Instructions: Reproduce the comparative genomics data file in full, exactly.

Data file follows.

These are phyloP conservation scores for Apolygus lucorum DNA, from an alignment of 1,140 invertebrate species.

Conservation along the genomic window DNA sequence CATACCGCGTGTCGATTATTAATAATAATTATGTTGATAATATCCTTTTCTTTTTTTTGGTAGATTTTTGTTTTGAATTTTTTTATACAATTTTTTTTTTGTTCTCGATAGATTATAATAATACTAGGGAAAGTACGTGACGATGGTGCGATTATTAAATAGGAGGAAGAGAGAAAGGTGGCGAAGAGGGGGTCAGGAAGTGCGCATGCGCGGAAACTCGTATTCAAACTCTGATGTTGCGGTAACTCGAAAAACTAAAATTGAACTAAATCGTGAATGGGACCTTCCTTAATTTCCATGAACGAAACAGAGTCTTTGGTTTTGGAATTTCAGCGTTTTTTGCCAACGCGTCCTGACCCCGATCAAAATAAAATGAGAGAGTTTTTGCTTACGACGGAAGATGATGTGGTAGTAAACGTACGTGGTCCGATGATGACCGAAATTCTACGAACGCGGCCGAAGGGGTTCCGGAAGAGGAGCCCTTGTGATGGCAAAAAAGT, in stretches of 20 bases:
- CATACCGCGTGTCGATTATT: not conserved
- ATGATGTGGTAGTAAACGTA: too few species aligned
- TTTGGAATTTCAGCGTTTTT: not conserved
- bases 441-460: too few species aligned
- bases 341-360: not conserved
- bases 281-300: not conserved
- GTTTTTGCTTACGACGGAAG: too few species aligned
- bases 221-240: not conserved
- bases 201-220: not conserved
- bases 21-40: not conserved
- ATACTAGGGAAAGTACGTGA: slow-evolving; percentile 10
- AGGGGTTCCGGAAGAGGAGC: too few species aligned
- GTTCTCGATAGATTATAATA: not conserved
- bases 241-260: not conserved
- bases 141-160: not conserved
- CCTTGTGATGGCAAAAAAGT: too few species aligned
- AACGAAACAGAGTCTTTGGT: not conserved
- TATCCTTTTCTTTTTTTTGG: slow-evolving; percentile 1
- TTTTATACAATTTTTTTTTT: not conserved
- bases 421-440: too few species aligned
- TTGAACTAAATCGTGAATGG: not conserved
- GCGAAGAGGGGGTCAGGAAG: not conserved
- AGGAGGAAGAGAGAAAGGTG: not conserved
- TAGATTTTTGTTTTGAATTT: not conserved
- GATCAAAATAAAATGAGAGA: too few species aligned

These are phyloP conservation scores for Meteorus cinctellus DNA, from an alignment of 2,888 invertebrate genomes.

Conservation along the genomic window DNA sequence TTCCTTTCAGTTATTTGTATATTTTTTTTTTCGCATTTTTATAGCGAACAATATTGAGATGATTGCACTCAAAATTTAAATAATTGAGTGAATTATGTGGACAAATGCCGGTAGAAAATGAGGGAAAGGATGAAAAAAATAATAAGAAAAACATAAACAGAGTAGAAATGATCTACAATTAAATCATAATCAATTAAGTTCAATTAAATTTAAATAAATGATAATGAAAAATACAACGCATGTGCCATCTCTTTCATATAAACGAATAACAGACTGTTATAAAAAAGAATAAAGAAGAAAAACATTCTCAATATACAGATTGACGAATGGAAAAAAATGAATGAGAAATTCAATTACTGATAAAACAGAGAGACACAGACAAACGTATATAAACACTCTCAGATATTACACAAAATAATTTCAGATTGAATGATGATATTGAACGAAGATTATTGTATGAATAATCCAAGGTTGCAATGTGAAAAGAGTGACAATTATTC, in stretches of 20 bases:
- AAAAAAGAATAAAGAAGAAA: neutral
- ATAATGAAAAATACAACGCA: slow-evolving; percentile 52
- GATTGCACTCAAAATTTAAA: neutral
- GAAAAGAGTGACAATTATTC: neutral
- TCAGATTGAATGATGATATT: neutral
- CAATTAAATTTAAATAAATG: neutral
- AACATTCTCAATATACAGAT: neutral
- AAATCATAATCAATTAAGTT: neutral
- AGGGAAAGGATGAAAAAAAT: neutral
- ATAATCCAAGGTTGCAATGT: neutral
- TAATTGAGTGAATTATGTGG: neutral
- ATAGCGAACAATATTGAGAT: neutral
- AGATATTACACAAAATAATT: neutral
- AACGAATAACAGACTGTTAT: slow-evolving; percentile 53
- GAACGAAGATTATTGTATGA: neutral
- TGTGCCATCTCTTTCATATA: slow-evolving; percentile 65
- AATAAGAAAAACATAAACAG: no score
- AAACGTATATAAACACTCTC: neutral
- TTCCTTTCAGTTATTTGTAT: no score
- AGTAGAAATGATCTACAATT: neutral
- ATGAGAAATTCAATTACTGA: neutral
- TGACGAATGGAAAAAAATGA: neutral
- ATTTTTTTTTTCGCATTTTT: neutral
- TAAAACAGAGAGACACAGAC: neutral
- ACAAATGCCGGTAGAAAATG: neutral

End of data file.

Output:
These are phyloP conservation scores for Apolygus lucorum DNA, from an alignment of 1,140 invertebrate species.

Conservation along the genomic window DNA sequence CATACCGCGTGTCGATTATTAATAATAATTATGTTGATAATATCCTTTTCTTTTTTTTGGTAGATTTTTGTTTTGAATTTTTTTATACAATTTTTTTTTTGTTCTCGATAGATTATAATAATACTAGGGAAAGTACGTGACGATGGTGCGATTATTAAATAGGAGGAAGAGAGAAAGGTGGCGAAGAGGGGGTCAGGAAGTGCGCATGCGCGGAAACTCGTATTCAAACTCTGATGTTGCGGTAACTCGAAAAACTAAAATTGAACTAAATCGTGAATGGGACCTTCCTTAATTTCCATGAACGAAACAGAGTCTTTGGTTTTGGAATTTCAGCGTTTTTTGCCAACGCGTCCTGACCCCGATCAAAATAAAATGAGAGAGTTTTTGCTTACGACGGAAGATGATGTGGTAGTAAACGTACGTGGTCCGATGATGACCGAAATTCTACGAACGCGGCCGAAGGGGTTCCGGAAGAGGAGCCCTTGTGATGGCAAAAAAGT, in stretches of 20 bases:
- CATACCGCGTGTCGATTATT: not conserved
- ATGATGTGGTAGTAAACGTA: too few species aligned
- TTTGGAATTTCAGCGTTTTT: not conserved
- bases 441-460: too few species aligned
- bases 341-360: not conserved
- bases 281-300: not conserved
- GTTTTTGCTTACGACGGAAG: too few species aligned
- bases 221-240: not conserved
- bases 201-220: not conserved
- bases 21-40: not conserved
- ATACTAGGGAAAGTACGTGA: slow-evolving; percentile 10
- AGGGGTTCCGGAAGAGGAGC: too few species aligned
- GTTCTCGATAGATTATAATA: not conserved
- bases 241-260: not conserved
- bases 141-160: not conserved
- CCTTGTGATGGCAAAAAAGT: too few species aligned
- AACGAAACAGAGTCTTTGGT: not conserved
- TATCCTTTTCTTTTTTTTGG: slow-evolving; percentile 1
- TTTTATACAATTTTTTTTTT: not conserved
- bases 421-440: too few species aligned
- TTGAACTAAATCGTGAATGG: not conserved
- GCGAAGAGGGGGTCAGGAAG: not conserved
- AGGAGGAAGAGAGAAAGGTG: not conserved
- TAGATTTTTGTTTTGAATTT: not conserved
- GATCAAAATAAAATGAGAGA: too few species aligned

These are phyloP conservation scores for Meteorus cinctellus DNA, from an alignment of 2,888 invertebrate genomes.

Conservation along the genomic window DNA sequence TTCCTTTCAGTTATTTGTATATTTTTTTTTTCGCATTTTTATAGCGAACAATATTGAGATGATTGCACTCAAAATTTAAATAATTGAGTGAATTATGTGGACAAATGCCGGTAGAAAATGAGGGAAAGGATGAAAAAAATAATAAGAAAAACATAAACAGAGTAGAAATGATCTACAATTAAATCATAATCAATTAAGTTCAATTAAATTTAAATAAATGATAATGAAAAATACAACGCATGTGCCATCTCTTTCATATAAACGAATAACAGACTGTTATAAAAAAGAATAAAGAAGAAAAACATTCTCAATATACAGATTGACGAATGGAAAAAAATGAATGAGAAATTCAATTACTGATAAAACAGAGAGACACAGACAAACGTATATAAACACTCTCAGATATTACACAAAATAATTTCAGATTGAATGATGATATTGAACGAAGATTATTGTATGAATAATCCAAGGTTGCAATGTGAAAAGAGTGACAATTATTC, in stretches of 20 bases:
- AAAAAAGAATAAAGAAGAAA: neutral
- ATAATGAAAAATACAACGCA: slow-evolving; percentile 52
- GATTGCACTCAAAATTTAAA: neutral
- GAAAAGAGTGACAATTATTC: neutral
- TCAGATTGAATGATGATATT: neutral
- CAATTAAATTTAAATAAATG: neutral
- AACATTCTCAATATACAGAT: neutral
- AAATCATAATCAATTAAGTT: neutral
- AGGGAAAGGATGAAAAAAAT: neutral
- ATAATCCAAGGTTGCAATGT: neutral
- TAATTGAGTGAATTATGTGG: neutral
- ATAGCGAACAATATTGAGAT: neutral
- AGATATTACACAAAATAATT: neutral
- AACGAATAACAGACTGTTAT: slow-evolving; percentile 53
- GAACGAAGATTATTGTATGA: neutral
- TGTGCCATCTCTTTCATATA: slow-evolving; percentile 65
- AATAAGAAAAACATAAACAG: no score
- AAACGTATATAAACACTCTC: neutral
- TTCCTTTCAGTTATTTGTAT: no score
- AGTAGAAATGATCTACAATT: neutral
- ATGAGAAATTCAATTACTGA: neutral
- TGACGAATGGAAAAAAATGA: neutral
- ATTTTTTTTTTCGCATTTTT: neutral
- TAAAACAGAGAGACACAGAC: neutral
- ACAAATGCCGGTAGAAAATG: neutral